4/8/08 - Well, I'm officially a slacker for not updating my website more frequently. As I've stated in the past, life keeps getting in the way of working on the Nova. The kids are growing like crazy and we "finished" the addition on our house. I've been able to sneak out into the garage on occasion to get stuff done on the Nova.

I finally got the new water pump painted and installed. I also got a new set of alternator brackets too. I had to go through three different sets before I found a set that was Nova-friendly. The set I pictured before didn't leave any clearance between the alternator body and the inner fender on the driver's side. Of course, I didn't find this out until AFTER I'd had them powder coated. Dammit. At least the pulleys turned out OK and fit properly.

I ended up using a low-mount alternator bracket from a guy on Ebay. Great bracket and pretty cheap too. I'd post a link, but I can't find that he's selling them any longer. Rudy at Modern Performance Classics makes one of these also, and if that's your only choice, use him. I've heard varying reports about his reliability though.

I had to make one small modification to the bracket in order to get it to clear the balancer cover I'm using on my harmonic balancer. It rubbed slightly on the alt bracket, so I trimmed a little off of the outside edge with my grinder.

Since I moved the alternator, I had to do some rewiring in the engine bay and I decided to get some better, and better looking, battery cables. They weren't cheap (NAPA), but they're exactly what the engine bay needed. They're not as blingy as what I had on there earlier, which is good. They fit better with my engine theme.

I also took the opportunity to use some marine bus bars to make it easier to power new circuits in the engine bay. This made getting power to the new fan controller easy as well as giving me a place to easily route the alternator output to. Here's what I used for the bus bar and also the switch I used inside for the fan override switch. This way I can force the fan to run when I want it to rather than just when the thermostat says to activate.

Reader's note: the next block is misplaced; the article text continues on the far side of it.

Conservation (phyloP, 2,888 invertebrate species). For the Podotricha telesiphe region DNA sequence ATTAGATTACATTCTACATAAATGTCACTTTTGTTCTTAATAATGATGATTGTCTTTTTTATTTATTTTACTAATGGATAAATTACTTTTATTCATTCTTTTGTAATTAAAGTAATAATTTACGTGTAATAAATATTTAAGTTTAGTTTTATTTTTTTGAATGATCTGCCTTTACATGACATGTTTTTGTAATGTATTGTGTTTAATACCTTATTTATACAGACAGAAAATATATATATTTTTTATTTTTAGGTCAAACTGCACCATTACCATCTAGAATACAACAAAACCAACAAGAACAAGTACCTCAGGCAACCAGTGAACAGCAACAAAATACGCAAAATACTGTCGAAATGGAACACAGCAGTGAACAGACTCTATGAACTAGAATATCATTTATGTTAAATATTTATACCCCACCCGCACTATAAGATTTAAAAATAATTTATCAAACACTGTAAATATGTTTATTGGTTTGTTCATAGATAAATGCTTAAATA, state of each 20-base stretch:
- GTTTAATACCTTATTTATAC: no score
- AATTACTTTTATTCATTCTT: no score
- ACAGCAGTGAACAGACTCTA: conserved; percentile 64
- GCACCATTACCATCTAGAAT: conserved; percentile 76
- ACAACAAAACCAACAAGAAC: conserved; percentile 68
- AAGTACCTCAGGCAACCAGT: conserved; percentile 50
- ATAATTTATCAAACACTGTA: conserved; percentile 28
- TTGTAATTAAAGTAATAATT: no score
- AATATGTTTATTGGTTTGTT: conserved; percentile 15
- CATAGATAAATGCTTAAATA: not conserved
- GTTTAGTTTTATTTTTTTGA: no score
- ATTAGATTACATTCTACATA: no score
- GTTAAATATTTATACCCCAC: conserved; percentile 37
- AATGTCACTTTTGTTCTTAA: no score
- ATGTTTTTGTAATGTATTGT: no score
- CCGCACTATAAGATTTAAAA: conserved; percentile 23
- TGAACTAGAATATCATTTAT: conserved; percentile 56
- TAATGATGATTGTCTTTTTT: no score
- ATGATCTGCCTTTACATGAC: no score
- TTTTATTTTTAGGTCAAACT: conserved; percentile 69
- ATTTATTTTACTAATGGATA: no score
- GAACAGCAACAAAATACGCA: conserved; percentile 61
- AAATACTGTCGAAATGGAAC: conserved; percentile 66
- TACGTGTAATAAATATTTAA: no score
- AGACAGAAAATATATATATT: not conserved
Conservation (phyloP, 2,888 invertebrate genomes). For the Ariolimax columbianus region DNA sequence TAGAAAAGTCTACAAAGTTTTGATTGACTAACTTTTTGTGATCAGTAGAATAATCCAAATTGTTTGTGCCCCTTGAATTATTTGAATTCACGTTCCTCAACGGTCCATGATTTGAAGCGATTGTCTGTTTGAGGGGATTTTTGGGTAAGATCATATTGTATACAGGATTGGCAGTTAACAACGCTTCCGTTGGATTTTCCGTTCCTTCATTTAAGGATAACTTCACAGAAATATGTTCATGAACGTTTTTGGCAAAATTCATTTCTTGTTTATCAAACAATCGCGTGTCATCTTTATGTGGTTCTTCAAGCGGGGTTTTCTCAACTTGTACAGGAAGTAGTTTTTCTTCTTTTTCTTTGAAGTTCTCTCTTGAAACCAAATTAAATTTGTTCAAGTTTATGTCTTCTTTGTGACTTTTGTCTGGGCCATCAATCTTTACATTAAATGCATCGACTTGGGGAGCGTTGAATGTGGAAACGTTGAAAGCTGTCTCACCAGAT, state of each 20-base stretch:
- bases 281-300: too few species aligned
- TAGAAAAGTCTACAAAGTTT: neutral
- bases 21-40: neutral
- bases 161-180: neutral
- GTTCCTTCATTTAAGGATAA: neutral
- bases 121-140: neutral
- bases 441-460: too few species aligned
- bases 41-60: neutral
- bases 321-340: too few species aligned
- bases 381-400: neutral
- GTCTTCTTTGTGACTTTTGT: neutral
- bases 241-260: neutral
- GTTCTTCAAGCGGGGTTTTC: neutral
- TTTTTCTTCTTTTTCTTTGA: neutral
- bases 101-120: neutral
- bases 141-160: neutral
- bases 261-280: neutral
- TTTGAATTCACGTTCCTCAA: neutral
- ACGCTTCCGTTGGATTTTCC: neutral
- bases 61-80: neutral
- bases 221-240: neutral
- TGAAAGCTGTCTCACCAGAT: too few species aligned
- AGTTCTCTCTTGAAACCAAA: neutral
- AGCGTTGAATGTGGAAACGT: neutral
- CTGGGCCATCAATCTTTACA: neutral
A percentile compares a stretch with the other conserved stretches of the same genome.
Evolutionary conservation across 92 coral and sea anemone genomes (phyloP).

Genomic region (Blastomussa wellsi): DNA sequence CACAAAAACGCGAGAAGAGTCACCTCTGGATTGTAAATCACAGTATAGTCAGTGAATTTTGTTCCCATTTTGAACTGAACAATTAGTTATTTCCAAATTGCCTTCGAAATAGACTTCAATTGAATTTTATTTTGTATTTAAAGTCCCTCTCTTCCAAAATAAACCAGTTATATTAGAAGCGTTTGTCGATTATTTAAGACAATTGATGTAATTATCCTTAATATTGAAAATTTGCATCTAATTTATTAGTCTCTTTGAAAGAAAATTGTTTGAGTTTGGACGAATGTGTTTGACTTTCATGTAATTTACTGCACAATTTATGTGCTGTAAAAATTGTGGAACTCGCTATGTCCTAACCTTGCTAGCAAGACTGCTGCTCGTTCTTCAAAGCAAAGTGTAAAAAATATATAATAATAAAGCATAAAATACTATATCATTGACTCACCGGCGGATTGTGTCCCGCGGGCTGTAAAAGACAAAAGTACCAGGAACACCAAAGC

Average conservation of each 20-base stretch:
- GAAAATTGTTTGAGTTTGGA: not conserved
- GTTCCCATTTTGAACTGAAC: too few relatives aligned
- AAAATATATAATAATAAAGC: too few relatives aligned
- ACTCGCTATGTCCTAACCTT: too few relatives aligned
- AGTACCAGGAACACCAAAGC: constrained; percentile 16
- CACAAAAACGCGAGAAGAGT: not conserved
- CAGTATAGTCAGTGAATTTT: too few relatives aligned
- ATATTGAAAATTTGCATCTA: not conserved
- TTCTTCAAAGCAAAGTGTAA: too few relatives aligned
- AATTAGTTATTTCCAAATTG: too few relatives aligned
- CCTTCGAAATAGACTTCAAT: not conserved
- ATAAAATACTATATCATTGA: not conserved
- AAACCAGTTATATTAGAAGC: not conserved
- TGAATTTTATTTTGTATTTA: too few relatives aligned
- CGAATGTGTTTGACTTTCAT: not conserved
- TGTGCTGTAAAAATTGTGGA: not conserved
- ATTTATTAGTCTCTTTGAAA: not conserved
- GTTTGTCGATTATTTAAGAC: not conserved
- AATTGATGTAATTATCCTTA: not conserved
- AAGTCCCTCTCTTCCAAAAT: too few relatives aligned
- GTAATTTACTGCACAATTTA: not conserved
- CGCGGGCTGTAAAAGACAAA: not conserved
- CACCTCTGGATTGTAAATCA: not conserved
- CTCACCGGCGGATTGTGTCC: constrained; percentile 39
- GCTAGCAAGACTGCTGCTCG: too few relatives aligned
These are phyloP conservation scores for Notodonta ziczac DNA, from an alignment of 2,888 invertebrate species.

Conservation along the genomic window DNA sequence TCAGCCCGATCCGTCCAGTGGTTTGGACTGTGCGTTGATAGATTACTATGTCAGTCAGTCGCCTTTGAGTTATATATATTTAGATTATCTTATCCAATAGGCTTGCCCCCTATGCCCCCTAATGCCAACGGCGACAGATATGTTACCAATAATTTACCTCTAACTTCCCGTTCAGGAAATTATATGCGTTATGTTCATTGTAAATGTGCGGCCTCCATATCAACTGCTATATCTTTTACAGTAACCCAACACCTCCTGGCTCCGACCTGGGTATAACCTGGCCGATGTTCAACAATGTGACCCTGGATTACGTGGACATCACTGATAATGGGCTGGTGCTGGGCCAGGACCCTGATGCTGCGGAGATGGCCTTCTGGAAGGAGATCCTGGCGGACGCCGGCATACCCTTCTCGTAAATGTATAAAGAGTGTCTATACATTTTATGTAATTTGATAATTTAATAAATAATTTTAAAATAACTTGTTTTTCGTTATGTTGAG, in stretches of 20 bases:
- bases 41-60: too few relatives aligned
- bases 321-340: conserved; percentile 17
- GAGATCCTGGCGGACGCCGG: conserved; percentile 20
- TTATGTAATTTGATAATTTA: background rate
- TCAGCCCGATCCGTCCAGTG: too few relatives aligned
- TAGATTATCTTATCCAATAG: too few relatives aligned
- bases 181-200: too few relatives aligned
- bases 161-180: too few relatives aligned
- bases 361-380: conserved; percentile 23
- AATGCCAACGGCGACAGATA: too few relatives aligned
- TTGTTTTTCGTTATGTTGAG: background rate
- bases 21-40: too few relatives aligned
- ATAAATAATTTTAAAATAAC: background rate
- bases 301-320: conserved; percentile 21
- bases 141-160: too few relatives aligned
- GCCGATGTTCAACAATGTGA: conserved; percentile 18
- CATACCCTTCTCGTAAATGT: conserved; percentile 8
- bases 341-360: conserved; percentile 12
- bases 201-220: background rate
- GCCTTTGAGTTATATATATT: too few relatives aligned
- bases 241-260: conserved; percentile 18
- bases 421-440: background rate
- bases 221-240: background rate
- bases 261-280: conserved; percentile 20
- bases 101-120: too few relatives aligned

Here's the fan mounted to the custom shroud I had built to mount my Zirgo 16" fan to. In retrospect, had I known that I would switch to a short pump, I could have made the shroud about 1" taller, but this should work out OK as is:

Ok, I've still got some wiring routing and clean-up to do, but I've verified that the fan is operational, at least with the override switch on. I still need to test that it turns on when the thermostatically controlled switch says to activate the fan. I bought a Derale controller from Summit that worked out pretty good for this. I was even able to mount it in the engine bay without having to drill any new holes.

Next up on the list of things to do is to bolt on the new 2" cowl induction hood that I bought so that I can get cooler air into the motor. I need to bolt it on and then get myself an air box to seal off the cowl from the engine bay. That shouldn't be too difficult as many other people have done it before me. I'll get pics and story posted when I attempt to tackle that. It should be soon.....

04/10/08 - Backstory: I'm adding a cowl hood to my car so that I can get some fresh air into the engine bay and maybe drop my ET a little at the track. I don't want the cowl hood on there just because it's pretty; it must be FUNCTIONAL too.

Tonight I ordered the tallest 16" pan that I could find, 4", that would fit. $31 (including shipping) is much better than what the RamAirBox people wanted for essentially the same thing ($150). With an appropriate rubber seal around the rim (another $20-$30), it should seal nicely in the 16" hole in the underside of my new hood. I considered using a 17" or 18" pan to make sealing the top of the air pan to the hood easier, but they only came in at a max height of 3" and I wanted some more height adjustment room. My plan is, if the 4" pan is still too short, is to install a carb spacer to move the air pan closer to the hood by moving the carb's air cleaner base mounting ring upwards. I haven't decided yet whether it'll be an open plenum or a 4-hole one when/if I have to choose that option. My next step is going to be to build a jig to measure under-hood clearance between the hood opening and where the new air pan is going to sit. I've got a couple of ideas on an easy to way to do it with some spare wood in the garage.

back home